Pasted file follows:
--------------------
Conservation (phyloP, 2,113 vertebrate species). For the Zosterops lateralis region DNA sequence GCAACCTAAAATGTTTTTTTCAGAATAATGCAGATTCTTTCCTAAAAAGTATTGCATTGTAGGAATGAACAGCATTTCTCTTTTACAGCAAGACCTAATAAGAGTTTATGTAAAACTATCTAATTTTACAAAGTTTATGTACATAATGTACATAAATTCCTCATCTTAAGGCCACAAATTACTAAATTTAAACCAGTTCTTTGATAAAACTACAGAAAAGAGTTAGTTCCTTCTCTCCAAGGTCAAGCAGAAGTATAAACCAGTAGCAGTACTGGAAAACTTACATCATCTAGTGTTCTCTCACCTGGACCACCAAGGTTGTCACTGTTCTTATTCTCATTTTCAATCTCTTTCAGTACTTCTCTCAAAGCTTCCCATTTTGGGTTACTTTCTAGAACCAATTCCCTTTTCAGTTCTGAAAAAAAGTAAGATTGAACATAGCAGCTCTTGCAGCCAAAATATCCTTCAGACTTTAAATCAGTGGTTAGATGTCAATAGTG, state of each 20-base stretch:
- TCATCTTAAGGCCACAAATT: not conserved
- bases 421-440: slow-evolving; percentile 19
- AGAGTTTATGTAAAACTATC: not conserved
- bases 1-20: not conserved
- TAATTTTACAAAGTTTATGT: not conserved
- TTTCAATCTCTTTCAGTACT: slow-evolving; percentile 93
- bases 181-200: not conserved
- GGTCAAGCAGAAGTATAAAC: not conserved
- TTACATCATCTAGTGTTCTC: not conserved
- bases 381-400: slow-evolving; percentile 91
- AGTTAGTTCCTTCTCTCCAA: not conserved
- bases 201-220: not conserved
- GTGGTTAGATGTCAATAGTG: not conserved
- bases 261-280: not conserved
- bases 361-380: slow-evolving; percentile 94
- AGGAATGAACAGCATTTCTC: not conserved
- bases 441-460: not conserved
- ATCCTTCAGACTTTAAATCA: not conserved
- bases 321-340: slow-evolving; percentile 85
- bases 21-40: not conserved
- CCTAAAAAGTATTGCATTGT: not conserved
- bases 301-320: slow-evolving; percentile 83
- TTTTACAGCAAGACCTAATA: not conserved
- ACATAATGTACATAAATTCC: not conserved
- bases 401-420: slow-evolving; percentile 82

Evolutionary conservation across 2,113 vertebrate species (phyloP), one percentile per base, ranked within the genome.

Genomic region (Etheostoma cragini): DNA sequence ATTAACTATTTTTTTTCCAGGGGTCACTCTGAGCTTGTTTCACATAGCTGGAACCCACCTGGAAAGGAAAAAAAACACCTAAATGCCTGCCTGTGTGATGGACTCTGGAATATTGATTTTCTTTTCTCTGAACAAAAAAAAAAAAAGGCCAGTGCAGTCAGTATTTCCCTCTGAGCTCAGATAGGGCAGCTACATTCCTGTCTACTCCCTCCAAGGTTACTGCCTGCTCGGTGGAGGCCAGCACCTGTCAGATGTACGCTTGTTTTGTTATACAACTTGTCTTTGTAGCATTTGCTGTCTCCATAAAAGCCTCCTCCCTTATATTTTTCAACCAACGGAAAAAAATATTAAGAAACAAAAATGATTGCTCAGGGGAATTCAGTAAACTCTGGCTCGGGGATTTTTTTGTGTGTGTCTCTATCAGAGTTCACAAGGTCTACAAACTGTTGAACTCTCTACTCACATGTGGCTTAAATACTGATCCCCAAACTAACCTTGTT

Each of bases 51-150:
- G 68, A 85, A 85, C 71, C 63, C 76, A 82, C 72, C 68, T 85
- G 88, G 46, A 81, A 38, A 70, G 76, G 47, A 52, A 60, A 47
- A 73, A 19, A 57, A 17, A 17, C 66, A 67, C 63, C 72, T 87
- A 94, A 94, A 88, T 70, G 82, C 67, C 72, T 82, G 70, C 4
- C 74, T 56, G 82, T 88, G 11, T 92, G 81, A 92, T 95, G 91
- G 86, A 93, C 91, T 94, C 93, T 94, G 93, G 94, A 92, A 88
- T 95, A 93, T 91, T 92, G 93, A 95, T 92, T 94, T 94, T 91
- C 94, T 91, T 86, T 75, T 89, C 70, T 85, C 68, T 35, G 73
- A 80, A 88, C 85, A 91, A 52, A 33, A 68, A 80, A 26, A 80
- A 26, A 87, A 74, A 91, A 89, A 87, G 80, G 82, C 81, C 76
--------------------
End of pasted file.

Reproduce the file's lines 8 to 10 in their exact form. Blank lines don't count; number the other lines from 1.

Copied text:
- bases 181-200: not conserved
- GGTCAAGCAGAAGTATAAAC: not conserved
- TTACATCATCTAGTGTTCTC: not conserved